Thursday, 7 April 2016
I have eight florists buckets in the cold frame planted with Vivaldi earlies. It means they are protected against the cold wind and frosts. I am using home made compost to cover them as they push through. I haven't bothered to sieve it and as you can see there are bits of stems that haven't quite rotted down in the mix, but I don't really think it matters. One thing I look forward to is the first harvest of potatoes some time in late May/early June. They grow pretty well in containers as long as they are well watered. I have been growing them this way for the last four or five years very successfully. Just enough for a couple of meals per pot. I usually grow Charlotte but couldn't get hold of any at my local garden centre so bought Vivaldi instead - a similar tasting potato and hopefully just as versatile. Fresh from plot to pan to plate - totally delicious. To my mind this is what growing your own veg is all about.
"The flowers of the potato, delicate petals whose stamens bunch together to form a point, are amongst the most charming in the vegetable garden. Marie Antoinette wore them in her hair. The flowers of the Salad Blue are perhaps the most beautiful of all, an ethereal lavender and white, with deep orange-gold stamens often heavy with pollen. Charlotte, a soft candy pink; Kestrel, a piercing lilac and white. Summer rain and even cloud makes their flowers close and droop like a swan in repose. As dusk falls, they gently close."~ Nigel Slater
Posted by elaine at 19:17
Wednesday, 6 April 2016
On Saturday I sowed some ruby chard seeds. Today I noticed that they had germinated. Now that was quick! Four days. Proof that the weather has definitely warmed up and a good time for seed sowing. A welcome addition to the kitchen garden if only for its colourful stems. I rarely use this as a vegetable on its own but use it more like spinach added to the dishes I cook.
Chard grows well in containers, and overwinters in all but the coldest areas. A very decorative vegetable, choose ruby red or rainbow coloured varieties for maximum interest in containers.
Germination period: 10-20 days
Sowing to harvest time: 8-12 weeks
Soil requirements: Virtually any humus-laden soil
Climate: Chard thrives in cool northern climates, but can bolt if it gets too dry
Cultivation: Sow in autumn or spring, thinning plants when they are about 4in. tall. Plants crop almost all year round, pull outer leaves of and more will grow. you can even cut back to the crown in winter for an early crop in spring.
Watch out for: Slugs
In the Kitchen: Salads, steamed vegetable, stir fries, pasta dishes.
Varieties: Swiss chard, Rainbow chard and Ruby chard
(Taken from The Edible Container Garden by Michael Guerra)
"Swiss, ruby and rainbow chard are one of the few vegetables that remain in this plot in deepest winter, while I let the soil take a rest. The earthy, mineral notes of chard are detectable even in the youngest sprouting seed but get stronger as the leaves age. I have eaten the jewel-coloured stems at every stage of their maturity, from when they are as young and fragile as mustard-and-cress right through to the point at which the stems are so old and thick that they need to be cooked separately from their leaves, less the latter fall apart. " ~ Nigel Slater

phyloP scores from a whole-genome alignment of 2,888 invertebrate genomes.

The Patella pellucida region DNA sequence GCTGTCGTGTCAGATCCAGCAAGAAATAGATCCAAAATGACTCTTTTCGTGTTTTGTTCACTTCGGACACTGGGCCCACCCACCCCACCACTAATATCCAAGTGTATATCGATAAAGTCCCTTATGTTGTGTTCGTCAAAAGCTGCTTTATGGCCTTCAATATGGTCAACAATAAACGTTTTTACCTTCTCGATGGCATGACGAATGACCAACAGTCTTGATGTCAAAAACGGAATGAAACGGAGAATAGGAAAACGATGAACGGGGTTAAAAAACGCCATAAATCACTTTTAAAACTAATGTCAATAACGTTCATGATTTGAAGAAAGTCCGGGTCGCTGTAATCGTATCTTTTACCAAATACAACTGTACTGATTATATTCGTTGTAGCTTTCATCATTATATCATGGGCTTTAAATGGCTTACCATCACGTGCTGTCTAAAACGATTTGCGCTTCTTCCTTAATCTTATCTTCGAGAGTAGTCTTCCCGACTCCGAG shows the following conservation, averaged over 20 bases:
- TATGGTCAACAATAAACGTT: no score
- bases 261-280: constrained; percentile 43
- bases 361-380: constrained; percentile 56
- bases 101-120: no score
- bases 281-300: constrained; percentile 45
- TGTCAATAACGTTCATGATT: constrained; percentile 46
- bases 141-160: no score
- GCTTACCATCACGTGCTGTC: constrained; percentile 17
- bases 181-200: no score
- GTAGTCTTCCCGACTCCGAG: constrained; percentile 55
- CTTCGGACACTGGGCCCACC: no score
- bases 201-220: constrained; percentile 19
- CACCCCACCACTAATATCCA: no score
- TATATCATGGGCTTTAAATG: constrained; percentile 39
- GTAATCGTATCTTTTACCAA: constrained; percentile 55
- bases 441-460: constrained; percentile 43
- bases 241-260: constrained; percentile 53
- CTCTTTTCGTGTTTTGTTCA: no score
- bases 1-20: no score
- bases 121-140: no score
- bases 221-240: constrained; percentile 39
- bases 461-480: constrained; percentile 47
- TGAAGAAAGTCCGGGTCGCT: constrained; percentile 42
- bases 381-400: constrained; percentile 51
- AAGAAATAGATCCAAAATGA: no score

Try a chard gratin or a soup of lentils, bacon and chard; chard with olive oil and lemon; potato cakes with chard and Taleggio; chard and cheese tart or chard with black pepper and cream. My favourite way of using it is shredded in fish pie or with smoked haddock and mashed potato with a poached egg on top - delicious!
Posted by elaine at 19:26
Tuesday, 5 April 2016
No kitchen garden should be without it. One of my favourite vegetables. So expensive to buy at the supermarket - £2.00 for five spears. Pictured above is a colander full, that is about £10.00's worth by supermarket prices. And yet it is a wonderful brassica that keeps on giving and giving and so easy to grow. Admittedly it stays in the ground for nine months or so before you can actually pick anything - but when it starts producing stems it just goes on and on. We have had countless meals from just three plants - that can't be bad, and still there are more to come - what's not to like! I did say in my last post that I wouldn't be planting any brassicas this year - but maybe I could find space for one or two of these somewhere - it would be a shame not to - they are still going strong when everything else has finished and fill in that hungry gap in the garden. So if you are wondering what veg to grow this year I would definitely recommend putting purple sprouting broc on your list - it's a no-brainer.
"The whole lightly trimmed stems can be dropped into boiling water, steamed, or pampered like asparagus with the tips slightly out of the water, so that the buds steam whilst the stems boil. Whichever way you go, the stems are ready when a knifepoint inserted into their thickest part goes in without pressure. [...] I must put in a word for the leaves. I never discard them. Slender, quietly flavoured, elegantly fringed, they cook in seconds. It would break my heart to see them sent to the compost." ~ Nigel Slater
Posted by elaine at 23:06